The caribou populations on those islands have grown, and there is potential to move caribou back to Michipicoten Island, which now has no remaining wolves, and the mainland in concert with habitat management and other stewardship activities. Biigtigong Nishnaabeg has written a Caribou Stewardship Plan consisting of eleven inter-linked strategies intended to save caribou. Biigtigong presented its plan to MECP and the Federal Ministry of Environment and Climate Change Canada (ECCC) and reiterated the obligations of both Ontario and Canada to undertake enhanced meaningful engagement of the First Nations, given that the bulk of the caribou range is in their traditional territories. This has fallen on deaf ears in Ontario.
Earlier this week MECP released a Request for Bid (RFB) seeking consultants to develop a caribou management plan for the LSCR. The First Nations were not told in advance that this was going to occur, were not consulted as to how the plan should be developed, and their interests and history were not included in the RFB, and the RFB contains no direction for meaningful involvement of the First Nations. The First Nations already have a strategy to restore caribou to their traditional lands around Lake Superior. “This is already done. It doesn’t need to be contracted out. They just need to work with us.” said Steven Murphy who works on caribou for the Michipicoten First Nation.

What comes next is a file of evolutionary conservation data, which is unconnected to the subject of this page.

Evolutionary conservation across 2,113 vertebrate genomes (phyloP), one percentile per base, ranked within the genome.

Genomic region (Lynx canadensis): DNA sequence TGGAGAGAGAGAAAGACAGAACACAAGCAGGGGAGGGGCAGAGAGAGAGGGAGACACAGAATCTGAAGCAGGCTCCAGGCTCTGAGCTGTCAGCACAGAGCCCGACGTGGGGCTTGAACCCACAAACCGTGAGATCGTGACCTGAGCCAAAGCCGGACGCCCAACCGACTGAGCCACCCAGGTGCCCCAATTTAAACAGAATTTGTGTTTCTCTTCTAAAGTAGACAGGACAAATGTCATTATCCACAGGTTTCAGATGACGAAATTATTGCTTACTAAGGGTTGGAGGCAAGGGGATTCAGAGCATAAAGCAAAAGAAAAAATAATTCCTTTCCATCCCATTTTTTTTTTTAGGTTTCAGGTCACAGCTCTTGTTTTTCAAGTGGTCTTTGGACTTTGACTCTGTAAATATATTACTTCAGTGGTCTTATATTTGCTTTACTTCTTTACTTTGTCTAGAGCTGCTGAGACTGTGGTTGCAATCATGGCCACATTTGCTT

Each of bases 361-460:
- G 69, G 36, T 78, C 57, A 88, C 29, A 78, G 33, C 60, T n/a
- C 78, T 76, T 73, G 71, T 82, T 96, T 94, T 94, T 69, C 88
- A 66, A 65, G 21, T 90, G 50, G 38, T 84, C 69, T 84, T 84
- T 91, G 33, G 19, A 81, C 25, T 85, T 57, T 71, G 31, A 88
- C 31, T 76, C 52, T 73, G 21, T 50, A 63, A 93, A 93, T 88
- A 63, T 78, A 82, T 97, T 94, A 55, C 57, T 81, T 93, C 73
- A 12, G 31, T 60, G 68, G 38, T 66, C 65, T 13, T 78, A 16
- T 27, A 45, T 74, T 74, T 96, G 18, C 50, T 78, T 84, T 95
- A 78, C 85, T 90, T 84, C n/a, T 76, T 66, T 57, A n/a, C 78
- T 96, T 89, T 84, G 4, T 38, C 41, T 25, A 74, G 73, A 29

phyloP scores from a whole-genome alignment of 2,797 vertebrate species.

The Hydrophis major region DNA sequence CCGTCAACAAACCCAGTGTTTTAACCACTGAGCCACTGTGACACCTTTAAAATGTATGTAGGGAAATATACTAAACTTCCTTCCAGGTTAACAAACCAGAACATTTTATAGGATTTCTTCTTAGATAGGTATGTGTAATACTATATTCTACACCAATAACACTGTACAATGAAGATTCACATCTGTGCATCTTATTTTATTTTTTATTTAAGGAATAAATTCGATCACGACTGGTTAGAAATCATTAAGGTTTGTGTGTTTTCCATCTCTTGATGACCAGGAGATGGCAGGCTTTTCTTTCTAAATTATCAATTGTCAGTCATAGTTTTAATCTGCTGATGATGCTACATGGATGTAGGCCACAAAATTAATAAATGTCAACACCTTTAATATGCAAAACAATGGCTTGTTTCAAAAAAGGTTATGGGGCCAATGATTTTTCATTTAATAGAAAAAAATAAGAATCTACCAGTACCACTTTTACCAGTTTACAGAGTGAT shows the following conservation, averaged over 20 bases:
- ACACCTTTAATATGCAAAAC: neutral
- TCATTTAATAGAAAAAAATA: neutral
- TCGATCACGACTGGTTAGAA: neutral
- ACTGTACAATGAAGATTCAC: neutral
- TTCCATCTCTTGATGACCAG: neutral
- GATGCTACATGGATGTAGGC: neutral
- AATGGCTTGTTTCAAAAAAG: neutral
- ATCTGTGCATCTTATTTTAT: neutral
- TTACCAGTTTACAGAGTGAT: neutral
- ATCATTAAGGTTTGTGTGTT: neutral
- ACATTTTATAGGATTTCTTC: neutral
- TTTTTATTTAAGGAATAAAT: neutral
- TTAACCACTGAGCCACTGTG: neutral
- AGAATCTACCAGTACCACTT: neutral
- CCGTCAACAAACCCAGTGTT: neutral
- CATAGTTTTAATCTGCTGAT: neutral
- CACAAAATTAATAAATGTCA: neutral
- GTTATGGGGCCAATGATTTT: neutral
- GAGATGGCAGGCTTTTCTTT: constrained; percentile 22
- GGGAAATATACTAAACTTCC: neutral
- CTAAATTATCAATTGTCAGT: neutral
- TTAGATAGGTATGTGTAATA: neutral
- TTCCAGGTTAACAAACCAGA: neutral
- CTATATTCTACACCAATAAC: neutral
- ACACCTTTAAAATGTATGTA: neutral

“This is insulting to our people” said Chief Duncan Michano of Biigtigong Nishnaabeg First Nation and Chief Patricia Tangie of Michipicoten First Nation “Caribou are significant to our cultures and we value them as siblings. The government of Ontario has shown time and again their indifference to caribou and this blatant act of disrespect for us and for caribou is a stain on them and reveals their true lack of a sincere conservation ethic for endangered species“. “ Caribou have supported our people for as long as we have been here. They now need our support” added Chief Tangie.
When governments talk about reconciliation with First Nations it is often very esoteric. Working cooperatively to restore a culturally significant caribou herd to the traditional lands of First Nations along Lake Superior would be a very tangible step towards reconciliation. The First Nations are calling on the Ontario Government to withdraw the RFB, and instead work with them to save the caribou herd.
- Biigtigong Nishnaabeg is a progressive and prosperous First Nation. Biigtigong Nishnaabeg is translated to “the place where the river erodes”. The term describes the unceded Aboriginal Title lands on which the community is located.
- Biigtigong is located on the north shore of Lake Superior, along Pic River, approximately 300 km east of Thunder Bay.
- Biigtigong Nishnaabeg has a strong aspiration to bring caribou back to the Lake Superior mainland in a sustainable fashion through the design and implementation of Biigtigong’s Caribou Stewardship Strategy.
- Michipicoten First Nation is a strong, proud, independent, interdependent and sustainable Anishinaabe community that respects our culture, lands, water and all our relations.
- Michipicoten is located on the shore of Lake Superior, just west of Wawa
There is evidence of Indigenous Peoples occupation in the Michipicoten area for 7,000 years or more, including the period just before the arrival of Europeans.